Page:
The Bovington-based Tank Museum has opened a new exhibition, Long After the Battle, to mark the 80th anniversary of the Royal Armoured Corps (RAC). Founded on 4 April 1939, just six months before the outbreak of the Second World War, the RAC combined around 20 mechanised cavalry units and training regiments with the newly renamed Royal Tank Regiment.
Soon, it incorporated more cavalry regiments as well as yeomanry regiments from the Territorial Army. The quickly expanding corps soon included dozens more formations, such hostilities only and converted infantry regiments before, in 1944, incorporating the Reconnaissance Corps. Today, the RAC operates a variety of vehicles from Challenger 2 to Scimitar II and Jackal in ten regular and four reserve regiments.
Long After the Battle tells the story of those who fought in RAC regiments during the Second World War and includes four 1940s-era tanks. The Tank Museum is the corps museum for the RAC, and the regimental museum of the Royal Tank Regiment so, in the words of curator, David Willey, “wants to connect the lives of the men who fought in them and tell their stories.”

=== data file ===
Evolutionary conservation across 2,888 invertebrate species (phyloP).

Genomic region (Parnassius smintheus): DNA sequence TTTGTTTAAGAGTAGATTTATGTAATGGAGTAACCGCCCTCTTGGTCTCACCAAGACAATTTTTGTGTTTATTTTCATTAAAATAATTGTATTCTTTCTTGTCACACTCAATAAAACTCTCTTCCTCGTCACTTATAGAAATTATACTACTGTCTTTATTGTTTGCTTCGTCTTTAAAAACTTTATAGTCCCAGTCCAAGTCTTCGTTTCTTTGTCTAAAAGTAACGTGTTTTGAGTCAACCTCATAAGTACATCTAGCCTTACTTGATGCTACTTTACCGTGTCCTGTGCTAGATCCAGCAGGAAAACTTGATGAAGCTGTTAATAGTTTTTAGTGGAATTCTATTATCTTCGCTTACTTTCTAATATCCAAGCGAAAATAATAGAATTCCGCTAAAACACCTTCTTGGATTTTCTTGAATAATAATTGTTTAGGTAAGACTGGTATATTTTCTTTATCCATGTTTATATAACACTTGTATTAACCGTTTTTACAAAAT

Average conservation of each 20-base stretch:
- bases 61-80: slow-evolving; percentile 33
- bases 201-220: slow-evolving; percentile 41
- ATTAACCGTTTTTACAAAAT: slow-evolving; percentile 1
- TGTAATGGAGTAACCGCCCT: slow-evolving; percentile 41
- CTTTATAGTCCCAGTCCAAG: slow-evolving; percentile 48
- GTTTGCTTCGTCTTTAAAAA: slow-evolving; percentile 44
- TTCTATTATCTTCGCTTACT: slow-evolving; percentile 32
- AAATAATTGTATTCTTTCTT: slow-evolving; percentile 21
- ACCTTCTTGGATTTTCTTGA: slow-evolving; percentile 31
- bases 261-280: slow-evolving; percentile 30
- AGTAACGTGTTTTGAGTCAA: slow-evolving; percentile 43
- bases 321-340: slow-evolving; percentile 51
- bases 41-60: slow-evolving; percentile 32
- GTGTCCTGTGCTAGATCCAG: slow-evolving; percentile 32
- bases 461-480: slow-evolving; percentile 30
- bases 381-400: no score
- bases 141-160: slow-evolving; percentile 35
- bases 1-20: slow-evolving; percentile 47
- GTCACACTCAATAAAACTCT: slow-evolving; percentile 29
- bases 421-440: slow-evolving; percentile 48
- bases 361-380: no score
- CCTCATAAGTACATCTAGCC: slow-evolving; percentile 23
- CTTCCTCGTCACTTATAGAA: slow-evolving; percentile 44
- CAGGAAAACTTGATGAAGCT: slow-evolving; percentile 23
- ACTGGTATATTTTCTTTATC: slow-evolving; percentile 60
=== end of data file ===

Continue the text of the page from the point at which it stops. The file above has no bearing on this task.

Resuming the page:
When I saw the Tiger tank at the museum it still made me shiver.
He added: “We interviewed more than 30 veterans, and their number is dwindling so it is important to hear what they have to say. They are in their 90s, have nothing to prove and no agendas to meet, and some revealed things they have never spoken about previously.”
The exhibition focuses on five ‘tankies’ who saw action from D-Day in June 1944 until VE Day: Captain David Render of the Sherwood Rangers Yeomanry; Corporal Reg Snowling of the 23rd Hussars; Michael Sutton, a Sherman Flail commander with the Westminster Dragoons; Charlie Burgess, a driver with the 8th Kings Royal Irish Hussars, and Bob Chappell, a wireless operator with the 147th Regiment RAC.
Veteran tanker Bill Wright, 95, said: “The exhibition is terrific. Seeing all the tanks here brings back lots of memories, and when I saw the Tiger tank at the museum it still made me shiver. There are not many of us left and it is important to keep our stories alive.”
The Long After the Battle exhibition will run for nearly two years and is a precursor to a new Second World War exhibition due to open next year.